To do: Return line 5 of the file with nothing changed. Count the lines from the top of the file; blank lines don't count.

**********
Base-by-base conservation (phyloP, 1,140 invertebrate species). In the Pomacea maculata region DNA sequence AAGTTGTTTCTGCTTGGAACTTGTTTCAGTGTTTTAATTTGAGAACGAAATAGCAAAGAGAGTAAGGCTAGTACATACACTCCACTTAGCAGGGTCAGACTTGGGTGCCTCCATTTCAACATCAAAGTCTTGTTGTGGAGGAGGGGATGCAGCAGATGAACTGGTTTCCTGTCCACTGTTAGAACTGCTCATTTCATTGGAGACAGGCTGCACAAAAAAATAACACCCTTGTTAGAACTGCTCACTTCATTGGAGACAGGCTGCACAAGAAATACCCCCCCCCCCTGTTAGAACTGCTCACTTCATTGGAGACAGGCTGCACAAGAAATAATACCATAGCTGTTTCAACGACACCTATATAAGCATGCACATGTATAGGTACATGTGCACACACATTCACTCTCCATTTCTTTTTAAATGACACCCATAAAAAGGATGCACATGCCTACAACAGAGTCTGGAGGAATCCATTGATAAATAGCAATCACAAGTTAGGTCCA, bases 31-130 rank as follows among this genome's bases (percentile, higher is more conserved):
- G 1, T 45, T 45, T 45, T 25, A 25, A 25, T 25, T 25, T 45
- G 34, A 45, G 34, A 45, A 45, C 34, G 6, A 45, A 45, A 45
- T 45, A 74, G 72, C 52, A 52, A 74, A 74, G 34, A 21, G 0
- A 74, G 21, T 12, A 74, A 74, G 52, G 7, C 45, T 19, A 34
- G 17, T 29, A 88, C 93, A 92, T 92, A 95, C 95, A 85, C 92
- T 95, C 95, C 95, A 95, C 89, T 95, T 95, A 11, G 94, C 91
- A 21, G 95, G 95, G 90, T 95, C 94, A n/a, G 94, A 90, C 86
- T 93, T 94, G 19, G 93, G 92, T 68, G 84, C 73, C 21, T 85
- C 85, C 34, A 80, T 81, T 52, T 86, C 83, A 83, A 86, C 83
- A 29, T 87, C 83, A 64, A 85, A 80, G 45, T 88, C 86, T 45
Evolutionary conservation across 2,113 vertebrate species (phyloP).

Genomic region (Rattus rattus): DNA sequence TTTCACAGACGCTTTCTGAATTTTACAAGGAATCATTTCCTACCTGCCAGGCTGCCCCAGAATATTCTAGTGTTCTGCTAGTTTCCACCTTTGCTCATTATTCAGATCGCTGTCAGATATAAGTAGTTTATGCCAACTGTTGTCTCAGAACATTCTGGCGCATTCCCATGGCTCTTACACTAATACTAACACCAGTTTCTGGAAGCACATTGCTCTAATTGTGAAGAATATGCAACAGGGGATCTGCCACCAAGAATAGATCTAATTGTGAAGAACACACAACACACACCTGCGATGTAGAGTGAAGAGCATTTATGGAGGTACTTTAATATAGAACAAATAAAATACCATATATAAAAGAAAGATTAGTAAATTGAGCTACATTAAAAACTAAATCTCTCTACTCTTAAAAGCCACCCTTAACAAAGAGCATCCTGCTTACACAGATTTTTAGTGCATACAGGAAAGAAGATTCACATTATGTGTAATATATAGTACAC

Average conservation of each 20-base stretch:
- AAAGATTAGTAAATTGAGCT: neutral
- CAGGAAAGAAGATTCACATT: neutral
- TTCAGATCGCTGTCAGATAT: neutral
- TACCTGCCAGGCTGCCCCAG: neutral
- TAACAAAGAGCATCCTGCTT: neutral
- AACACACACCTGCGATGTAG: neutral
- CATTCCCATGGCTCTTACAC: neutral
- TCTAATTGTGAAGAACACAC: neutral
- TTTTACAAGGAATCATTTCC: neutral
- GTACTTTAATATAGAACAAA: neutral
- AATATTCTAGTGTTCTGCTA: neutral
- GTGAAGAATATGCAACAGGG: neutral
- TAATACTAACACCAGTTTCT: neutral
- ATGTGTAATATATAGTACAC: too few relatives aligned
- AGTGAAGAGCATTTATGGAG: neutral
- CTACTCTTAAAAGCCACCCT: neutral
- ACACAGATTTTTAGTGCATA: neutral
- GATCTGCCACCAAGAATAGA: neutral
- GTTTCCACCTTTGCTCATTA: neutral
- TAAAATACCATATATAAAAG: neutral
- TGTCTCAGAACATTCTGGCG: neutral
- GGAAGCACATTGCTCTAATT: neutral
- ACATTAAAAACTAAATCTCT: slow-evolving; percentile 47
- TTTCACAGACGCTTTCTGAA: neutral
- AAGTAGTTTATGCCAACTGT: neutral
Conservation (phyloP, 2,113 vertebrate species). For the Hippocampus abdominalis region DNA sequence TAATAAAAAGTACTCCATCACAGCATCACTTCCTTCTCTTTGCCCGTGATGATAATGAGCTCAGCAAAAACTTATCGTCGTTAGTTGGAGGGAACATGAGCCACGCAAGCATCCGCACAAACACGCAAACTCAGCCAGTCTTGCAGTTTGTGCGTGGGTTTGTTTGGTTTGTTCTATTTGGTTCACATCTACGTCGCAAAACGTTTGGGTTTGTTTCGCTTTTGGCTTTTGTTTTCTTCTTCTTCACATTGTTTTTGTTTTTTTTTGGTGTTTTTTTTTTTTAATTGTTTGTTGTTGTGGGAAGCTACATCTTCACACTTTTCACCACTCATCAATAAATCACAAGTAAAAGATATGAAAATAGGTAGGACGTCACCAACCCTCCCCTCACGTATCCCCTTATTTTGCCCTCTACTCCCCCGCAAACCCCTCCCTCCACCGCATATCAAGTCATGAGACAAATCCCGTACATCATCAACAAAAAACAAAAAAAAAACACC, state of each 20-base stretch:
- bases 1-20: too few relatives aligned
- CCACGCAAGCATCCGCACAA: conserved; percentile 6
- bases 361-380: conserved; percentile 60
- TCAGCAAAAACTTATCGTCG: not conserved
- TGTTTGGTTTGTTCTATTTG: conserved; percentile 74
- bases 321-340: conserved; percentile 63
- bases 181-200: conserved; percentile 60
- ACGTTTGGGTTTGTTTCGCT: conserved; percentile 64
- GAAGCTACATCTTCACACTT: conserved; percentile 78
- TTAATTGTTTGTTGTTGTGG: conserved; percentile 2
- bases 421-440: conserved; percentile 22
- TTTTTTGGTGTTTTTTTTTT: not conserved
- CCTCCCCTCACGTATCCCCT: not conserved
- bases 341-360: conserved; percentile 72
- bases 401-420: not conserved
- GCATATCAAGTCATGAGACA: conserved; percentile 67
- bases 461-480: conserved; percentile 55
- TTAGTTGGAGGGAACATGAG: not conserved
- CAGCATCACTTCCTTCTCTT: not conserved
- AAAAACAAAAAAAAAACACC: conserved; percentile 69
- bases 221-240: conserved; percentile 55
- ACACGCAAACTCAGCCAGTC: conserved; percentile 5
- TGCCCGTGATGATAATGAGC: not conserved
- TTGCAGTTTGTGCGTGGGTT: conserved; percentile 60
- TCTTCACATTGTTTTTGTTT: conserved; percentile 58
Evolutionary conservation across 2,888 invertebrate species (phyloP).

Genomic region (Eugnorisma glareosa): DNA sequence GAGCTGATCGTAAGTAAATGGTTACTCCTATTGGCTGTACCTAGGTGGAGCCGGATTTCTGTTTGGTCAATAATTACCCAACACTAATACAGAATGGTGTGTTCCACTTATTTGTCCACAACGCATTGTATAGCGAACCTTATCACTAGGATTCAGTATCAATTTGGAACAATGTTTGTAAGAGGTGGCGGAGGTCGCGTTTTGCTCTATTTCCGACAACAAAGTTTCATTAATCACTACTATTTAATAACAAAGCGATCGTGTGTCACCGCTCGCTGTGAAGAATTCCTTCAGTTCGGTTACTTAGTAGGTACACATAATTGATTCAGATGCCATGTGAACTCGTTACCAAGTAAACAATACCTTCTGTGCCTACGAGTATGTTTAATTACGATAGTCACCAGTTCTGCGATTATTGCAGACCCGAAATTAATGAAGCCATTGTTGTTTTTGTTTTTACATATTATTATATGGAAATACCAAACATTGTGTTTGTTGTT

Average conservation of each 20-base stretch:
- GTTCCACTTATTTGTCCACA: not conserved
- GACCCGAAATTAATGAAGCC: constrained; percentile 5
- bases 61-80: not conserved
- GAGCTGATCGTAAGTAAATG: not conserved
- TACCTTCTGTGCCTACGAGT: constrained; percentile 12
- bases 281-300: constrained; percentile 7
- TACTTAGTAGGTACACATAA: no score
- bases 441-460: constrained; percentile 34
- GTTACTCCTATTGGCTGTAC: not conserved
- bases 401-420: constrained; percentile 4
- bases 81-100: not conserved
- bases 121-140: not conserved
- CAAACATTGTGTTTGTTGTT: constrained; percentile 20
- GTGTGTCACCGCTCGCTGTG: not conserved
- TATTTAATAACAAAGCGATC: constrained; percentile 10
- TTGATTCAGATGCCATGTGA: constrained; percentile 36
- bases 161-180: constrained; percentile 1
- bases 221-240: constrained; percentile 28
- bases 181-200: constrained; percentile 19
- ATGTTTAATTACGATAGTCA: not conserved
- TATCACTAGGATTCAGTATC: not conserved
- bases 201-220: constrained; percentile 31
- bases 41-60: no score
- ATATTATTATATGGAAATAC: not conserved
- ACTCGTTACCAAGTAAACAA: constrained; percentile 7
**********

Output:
- A 74, G 21, T 12, A 74, A 74, G 52, G 7, C 45, T 19, A 34